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Davis County mosquitoes test positive for West Nile virus

KAYSVILLE – Davis County residents may want to dig out the mosquito repellent on the back of the bathroom cabinet if they haven't already.

Over the past three weeks, "hot spots" of mosquitoes that tested positive for West Nile virus have emerged throughout the county – both in the countryside and in the cities.

County officials found over 65 groups of mosquitoes that tested positive for the disease in about 50 different locations, and they can find more when today's test comes to an end, Davis & # 39; Mosquito Control District Manager Gary Hatch told KSL.com Wednesday.

The Bayview Duck Club in Clearfield had the largest number of mosquito groups that were positive to West Nile, and the district found other hotspots near the West Layton and Syracuse, West Kaysville borders, the Oakridge Country Club in Farmington, the South Davis Sewer District in the West Bountiful and New State Duck Club in Woods Cross, according to Hatch. [1

9659002] Mosquitoes that tested positive for West Nile have also been reported in Weber County, Sevier County and Moab.

The district can often say whether virus-carrying mosquitoes will affect people in the area through a calculation called "minimal infection rate." The higher the rate, the more likely the West Nile virus will affect the human population, Hatch explained.

"The minimum infection rate (in Davis County) is definitely pretty high," he said. "We were hoping it would have calmed down a bit this week, but right now we find (groups are testing positive). … This warm weather helps not. "

In an effort to fight the mosquitoes, the district dispatches herds at night to spray the insects in nearby neighborhoods, as well as herds that go out during the day to find and kill mosquito larvae in wet areas.

" ( Mosquitoes) have a very small role in the ecosystem. There is not really one thing that mainly feeds on only mosquitoes, especially here in Utah. They pollinate some flowers, but unfortunately Here in Utah, a lot of flowers are pollinating harmful weeds. So they give you a double hit, "Hatch said.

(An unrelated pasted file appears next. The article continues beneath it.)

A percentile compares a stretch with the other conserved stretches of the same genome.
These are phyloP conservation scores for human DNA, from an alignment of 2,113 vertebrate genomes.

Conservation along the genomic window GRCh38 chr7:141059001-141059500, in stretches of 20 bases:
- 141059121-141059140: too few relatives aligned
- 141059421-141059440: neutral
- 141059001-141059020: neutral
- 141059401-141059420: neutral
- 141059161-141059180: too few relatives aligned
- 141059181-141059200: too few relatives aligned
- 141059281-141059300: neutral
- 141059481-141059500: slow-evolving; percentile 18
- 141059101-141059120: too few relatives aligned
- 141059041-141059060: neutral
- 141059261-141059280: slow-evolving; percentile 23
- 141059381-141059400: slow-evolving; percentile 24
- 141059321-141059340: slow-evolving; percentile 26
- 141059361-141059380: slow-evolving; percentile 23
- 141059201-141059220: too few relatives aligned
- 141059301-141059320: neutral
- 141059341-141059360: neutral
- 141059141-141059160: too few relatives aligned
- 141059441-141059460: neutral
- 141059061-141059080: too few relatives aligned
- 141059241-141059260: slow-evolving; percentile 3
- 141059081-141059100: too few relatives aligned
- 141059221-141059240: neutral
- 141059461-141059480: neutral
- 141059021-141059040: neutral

The mosquitoes carrying the West Nile virus are outside from dusk to dawn, so residents who venture outside while it's dark should wear long sleeves, long pants and closed shoes. Mosquitoes can bite through light T-shirts that are hard on the skin, so Hatch recommends thicker, lighter clothes.

It is also necessary to carry mosquito repellent with DEET, an oily liquid that is often used in insecticides, Hatch says. carbon dioxide that humans exhale and can feel it up to 100 meters away, dismissively confusing their senses, although a small patch of detected skin is vulnerable to the insects, Hatch explained.

He also urged residents to remove all standing water around at home.

While most cases of the West Nile virus are mild and go unreported, there is no known vaccine or cure for the virus in humans. high fever, headache, neck stiffness, anesthesia, disorientation, coma, shaking, cramps, muscle weakness, vision loss, numbness and paralysis, according to the Centers for Disease Control and Prevention.

Recovering from symptoms can take several weeks or months; and in some cases, the central nervous system can be permanently affected. About one in ten people who develop a strain of the West Nile virus that affects their nervous system will die, the CDC claims.

While the virus can affect anyone of any age, people over 60 and people with certain medical conditions, such as cancer or diabetes, are at greater risk.

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